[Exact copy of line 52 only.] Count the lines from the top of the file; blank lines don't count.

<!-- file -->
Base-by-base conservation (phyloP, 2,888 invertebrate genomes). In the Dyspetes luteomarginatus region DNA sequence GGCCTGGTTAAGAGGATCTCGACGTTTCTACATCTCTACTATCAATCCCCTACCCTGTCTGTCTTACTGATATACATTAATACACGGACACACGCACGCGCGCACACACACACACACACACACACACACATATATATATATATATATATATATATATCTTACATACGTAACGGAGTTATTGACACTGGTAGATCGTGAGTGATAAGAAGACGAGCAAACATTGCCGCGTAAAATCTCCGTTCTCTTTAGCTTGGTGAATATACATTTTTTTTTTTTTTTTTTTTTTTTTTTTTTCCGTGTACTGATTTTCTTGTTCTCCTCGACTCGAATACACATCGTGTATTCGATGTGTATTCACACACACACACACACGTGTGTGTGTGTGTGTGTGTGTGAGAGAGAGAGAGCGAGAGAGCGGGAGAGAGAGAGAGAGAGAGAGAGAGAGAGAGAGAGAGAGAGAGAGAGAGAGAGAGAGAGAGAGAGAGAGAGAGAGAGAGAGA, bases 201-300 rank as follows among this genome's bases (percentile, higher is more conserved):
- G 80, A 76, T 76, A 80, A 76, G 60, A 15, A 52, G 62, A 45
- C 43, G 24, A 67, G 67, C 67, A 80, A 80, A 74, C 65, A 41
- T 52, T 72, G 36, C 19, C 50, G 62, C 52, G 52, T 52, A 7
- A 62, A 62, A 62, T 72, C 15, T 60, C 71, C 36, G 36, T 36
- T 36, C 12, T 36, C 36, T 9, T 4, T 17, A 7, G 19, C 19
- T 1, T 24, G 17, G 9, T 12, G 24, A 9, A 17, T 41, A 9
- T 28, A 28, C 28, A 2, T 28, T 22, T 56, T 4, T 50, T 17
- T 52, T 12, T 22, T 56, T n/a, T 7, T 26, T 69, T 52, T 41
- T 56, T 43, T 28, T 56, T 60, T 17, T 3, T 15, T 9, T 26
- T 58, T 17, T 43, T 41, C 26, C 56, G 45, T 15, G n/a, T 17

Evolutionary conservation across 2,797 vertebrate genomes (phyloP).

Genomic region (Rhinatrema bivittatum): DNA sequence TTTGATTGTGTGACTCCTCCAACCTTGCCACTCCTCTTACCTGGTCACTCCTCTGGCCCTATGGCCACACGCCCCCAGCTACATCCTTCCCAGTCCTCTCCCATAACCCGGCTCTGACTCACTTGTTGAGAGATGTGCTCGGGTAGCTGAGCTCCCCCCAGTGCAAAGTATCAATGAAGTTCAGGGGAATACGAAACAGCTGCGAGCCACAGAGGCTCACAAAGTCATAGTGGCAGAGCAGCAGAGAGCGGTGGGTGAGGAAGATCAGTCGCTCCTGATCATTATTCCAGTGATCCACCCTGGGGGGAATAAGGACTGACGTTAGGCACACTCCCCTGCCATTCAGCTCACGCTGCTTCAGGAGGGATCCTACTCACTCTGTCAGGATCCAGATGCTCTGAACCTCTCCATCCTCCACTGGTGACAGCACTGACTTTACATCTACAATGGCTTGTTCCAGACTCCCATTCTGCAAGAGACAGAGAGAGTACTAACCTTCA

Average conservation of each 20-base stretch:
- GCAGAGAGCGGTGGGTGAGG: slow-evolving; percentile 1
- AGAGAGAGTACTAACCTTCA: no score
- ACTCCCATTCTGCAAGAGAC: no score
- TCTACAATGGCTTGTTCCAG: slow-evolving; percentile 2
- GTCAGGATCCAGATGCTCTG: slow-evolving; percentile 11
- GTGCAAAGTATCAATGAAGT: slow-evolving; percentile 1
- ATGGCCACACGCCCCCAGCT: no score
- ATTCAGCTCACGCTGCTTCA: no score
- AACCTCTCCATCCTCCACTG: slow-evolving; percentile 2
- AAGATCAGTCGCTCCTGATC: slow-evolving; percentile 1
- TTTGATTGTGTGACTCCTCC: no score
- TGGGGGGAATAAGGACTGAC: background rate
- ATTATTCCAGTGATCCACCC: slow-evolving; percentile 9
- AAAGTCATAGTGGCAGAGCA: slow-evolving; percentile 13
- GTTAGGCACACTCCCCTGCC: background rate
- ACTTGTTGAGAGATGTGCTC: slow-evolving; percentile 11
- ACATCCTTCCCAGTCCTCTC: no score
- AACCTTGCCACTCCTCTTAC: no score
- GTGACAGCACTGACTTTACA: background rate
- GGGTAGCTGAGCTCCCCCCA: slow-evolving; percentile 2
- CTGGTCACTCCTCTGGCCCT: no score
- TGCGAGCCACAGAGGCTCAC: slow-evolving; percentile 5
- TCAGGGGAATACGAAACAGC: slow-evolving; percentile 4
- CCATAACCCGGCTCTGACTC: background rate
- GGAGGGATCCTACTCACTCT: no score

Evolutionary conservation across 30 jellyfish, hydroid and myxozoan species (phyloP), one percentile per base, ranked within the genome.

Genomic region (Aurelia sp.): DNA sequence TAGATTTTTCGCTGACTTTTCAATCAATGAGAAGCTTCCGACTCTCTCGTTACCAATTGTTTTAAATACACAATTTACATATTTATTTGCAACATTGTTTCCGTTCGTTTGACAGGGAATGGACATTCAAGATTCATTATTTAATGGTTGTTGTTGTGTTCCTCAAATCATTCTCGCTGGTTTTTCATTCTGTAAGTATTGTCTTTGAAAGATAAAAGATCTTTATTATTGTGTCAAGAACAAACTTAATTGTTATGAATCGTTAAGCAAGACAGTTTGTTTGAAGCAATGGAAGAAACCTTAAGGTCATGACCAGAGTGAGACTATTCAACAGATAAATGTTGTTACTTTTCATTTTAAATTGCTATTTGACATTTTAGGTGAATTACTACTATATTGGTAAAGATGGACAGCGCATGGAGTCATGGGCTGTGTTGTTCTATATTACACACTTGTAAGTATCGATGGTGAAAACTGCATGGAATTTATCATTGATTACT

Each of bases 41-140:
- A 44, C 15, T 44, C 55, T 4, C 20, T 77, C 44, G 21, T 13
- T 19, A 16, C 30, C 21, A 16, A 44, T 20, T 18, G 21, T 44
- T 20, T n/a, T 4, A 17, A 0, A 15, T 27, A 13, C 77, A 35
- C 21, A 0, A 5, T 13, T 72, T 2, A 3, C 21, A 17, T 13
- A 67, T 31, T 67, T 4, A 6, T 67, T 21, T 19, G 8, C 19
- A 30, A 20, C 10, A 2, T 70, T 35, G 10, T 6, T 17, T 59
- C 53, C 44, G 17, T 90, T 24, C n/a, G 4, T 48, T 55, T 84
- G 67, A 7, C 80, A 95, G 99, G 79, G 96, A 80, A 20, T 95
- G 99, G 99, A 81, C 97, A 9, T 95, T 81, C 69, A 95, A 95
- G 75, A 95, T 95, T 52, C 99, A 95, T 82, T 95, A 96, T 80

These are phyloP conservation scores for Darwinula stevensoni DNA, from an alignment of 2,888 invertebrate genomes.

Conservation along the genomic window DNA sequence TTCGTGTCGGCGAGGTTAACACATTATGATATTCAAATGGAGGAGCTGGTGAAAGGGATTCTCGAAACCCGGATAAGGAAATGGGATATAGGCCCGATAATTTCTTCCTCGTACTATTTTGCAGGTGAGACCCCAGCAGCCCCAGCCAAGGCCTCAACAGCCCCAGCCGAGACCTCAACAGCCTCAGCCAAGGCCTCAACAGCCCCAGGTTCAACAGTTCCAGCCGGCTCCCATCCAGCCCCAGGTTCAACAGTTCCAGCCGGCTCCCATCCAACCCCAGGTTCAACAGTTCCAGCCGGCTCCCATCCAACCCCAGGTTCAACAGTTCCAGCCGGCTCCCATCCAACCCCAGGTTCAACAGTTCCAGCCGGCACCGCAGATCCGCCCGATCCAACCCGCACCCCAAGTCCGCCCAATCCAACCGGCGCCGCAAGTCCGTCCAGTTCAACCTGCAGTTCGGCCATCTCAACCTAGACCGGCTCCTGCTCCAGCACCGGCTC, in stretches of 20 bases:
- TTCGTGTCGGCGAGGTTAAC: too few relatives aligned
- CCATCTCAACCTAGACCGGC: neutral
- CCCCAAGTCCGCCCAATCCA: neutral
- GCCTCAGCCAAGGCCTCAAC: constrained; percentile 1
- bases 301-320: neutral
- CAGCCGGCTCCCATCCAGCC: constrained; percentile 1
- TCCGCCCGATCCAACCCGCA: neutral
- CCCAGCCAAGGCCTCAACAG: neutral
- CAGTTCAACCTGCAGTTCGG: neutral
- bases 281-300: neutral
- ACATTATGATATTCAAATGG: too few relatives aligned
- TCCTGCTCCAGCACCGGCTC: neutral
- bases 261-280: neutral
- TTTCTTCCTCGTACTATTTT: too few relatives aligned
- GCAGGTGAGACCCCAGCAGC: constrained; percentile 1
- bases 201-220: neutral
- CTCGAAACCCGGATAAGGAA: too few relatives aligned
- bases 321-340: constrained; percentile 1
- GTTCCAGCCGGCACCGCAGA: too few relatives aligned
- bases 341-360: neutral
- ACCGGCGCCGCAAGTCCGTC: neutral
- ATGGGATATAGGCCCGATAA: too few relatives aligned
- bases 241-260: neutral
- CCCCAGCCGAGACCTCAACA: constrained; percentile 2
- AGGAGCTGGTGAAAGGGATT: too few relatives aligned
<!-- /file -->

- G 75, A 95, T 95, T 52, C 99, A 95, T 82, T 95, A 96, T 80